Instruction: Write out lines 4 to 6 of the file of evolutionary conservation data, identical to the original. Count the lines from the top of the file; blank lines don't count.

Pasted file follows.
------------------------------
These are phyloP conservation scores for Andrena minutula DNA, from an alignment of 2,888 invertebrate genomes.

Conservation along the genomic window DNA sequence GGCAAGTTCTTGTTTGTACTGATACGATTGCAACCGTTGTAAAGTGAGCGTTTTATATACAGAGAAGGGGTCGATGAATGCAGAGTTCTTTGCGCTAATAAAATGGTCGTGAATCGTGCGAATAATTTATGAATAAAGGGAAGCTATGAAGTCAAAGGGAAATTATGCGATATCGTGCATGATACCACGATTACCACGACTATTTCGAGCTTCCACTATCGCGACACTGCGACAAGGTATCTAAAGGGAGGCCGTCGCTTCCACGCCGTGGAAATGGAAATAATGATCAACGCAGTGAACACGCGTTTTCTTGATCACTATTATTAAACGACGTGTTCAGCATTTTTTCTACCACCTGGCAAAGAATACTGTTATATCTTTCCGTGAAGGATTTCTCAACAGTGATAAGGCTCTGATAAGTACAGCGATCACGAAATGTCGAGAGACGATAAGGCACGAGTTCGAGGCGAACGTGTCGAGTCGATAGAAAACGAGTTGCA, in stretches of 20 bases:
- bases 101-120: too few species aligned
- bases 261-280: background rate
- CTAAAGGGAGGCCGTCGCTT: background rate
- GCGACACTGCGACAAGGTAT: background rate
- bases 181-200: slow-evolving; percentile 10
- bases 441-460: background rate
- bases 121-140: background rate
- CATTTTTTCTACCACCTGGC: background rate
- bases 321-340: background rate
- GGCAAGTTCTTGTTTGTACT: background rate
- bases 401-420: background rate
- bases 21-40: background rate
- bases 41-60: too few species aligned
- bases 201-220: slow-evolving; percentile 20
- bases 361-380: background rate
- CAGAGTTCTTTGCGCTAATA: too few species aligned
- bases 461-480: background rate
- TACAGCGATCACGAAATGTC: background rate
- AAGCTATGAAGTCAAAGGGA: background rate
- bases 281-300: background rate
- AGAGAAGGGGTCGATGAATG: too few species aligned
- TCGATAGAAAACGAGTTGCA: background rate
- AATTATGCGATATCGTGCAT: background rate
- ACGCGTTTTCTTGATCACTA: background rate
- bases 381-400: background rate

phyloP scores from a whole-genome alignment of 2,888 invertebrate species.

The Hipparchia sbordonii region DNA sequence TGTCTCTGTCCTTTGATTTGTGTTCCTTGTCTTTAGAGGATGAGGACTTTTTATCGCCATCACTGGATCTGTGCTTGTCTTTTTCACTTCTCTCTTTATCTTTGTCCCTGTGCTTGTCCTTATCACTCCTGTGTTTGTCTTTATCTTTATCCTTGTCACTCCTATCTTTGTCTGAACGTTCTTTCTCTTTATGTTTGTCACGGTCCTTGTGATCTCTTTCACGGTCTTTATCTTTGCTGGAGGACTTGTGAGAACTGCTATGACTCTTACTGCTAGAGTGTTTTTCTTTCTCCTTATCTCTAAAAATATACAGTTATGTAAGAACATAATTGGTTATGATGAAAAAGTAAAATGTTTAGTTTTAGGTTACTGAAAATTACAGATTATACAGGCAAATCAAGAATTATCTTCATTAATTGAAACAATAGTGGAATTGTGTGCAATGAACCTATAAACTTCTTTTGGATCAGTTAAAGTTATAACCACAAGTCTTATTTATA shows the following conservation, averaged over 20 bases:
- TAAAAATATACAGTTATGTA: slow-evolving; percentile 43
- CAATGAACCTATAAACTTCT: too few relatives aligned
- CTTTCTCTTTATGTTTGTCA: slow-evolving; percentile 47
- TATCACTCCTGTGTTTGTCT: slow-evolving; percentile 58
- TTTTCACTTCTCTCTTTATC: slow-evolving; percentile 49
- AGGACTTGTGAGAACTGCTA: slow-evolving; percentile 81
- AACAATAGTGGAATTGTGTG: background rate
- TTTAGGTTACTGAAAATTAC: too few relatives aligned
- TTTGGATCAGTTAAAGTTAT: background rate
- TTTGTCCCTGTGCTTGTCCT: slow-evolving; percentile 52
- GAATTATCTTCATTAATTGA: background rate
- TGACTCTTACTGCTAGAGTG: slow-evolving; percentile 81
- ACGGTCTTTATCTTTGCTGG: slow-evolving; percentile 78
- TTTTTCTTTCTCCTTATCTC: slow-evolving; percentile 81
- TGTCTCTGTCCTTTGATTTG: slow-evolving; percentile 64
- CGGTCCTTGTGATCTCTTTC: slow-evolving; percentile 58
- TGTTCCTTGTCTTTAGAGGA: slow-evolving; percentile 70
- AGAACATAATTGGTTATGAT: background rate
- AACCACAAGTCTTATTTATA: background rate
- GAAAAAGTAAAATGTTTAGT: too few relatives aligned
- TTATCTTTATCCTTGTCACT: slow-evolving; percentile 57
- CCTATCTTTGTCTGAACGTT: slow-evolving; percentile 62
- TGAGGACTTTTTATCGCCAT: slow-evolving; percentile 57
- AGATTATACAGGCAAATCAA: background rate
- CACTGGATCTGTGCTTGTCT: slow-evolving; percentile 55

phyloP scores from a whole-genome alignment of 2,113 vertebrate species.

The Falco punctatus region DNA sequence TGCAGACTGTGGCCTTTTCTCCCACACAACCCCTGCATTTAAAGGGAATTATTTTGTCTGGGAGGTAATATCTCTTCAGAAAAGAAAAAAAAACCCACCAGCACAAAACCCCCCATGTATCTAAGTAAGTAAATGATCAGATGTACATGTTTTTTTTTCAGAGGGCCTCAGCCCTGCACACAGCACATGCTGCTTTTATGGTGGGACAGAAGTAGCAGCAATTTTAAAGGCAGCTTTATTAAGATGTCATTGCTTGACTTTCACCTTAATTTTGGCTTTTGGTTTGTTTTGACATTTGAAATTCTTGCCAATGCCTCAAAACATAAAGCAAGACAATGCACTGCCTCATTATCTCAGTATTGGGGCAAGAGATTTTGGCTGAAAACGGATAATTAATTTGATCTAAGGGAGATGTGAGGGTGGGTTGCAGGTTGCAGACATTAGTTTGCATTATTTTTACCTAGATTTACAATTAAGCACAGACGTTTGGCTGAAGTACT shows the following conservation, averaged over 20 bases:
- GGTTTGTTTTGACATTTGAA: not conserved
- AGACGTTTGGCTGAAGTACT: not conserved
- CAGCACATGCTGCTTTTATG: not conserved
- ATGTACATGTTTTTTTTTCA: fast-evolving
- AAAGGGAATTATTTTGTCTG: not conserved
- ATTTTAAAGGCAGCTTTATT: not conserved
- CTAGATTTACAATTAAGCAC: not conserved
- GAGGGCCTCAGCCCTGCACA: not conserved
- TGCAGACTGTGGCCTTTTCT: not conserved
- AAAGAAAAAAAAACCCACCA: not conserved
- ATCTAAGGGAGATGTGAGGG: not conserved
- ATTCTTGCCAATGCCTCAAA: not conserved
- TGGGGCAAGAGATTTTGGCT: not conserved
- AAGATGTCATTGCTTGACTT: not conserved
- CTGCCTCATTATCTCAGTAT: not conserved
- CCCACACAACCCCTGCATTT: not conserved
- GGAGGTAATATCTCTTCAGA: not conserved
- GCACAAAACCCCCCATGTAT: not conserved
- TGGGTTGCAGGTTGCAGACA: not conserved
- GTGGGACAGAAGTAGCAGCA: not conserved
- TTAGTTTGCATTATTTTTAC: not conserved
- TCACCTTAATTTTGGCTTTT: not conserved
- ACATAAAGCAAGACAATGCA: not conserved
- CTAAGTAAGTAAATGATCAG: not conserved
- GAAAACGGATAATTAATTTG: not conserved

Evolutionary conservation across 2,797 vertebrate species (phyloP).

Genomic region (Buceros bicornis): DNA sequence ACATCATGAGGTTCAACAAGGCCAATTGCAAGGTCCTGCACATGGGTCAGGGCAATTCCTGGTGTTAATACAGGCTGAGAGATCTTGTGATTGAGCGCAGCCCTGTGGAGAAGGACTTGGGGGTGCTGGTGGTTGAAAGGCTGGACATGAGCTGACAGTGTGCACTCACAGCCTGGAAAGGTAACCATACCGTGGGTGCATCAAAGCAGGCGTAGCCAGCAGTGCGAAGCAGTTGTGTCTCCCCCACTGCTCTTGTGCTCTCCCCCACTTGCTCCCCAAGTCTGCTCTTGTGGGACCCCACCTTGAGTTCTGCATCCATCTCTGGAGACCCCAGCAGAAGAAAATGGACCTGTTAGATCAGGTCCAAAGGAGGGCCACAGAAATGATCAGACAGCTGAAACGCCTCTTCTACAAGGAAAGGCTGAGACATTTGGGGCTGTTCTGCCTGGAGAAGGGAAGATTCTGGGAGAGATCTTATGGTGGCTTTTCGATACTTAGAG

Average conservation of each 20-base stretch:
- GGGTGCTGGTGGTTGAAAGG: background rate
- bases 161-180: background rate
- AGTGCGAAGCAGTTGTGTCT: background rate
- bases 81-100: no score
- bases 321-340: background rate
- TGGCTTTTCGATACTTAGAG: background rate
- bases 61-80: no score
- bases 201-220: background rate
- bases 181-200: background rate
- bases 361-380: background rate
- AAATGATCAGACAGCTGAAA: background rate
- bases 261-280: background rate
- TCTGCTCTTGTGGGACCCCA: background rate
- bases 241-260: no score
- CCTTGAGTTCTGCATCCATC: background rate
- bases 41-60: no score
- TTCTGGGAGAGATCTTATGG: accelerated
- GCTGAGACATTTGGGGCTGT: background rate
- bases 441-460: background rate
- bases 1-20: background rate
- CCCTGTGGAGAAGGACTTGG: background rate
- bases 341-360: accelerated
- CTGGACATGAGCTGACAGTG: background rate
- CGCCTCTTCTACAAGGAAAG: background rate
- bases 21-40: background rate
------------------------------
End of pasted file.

- bases 261-280: background rate
- CTAAAGGGAGGCCGTCGCTT: background rate
- GCGACACTGCGACAAGGTAT: background rate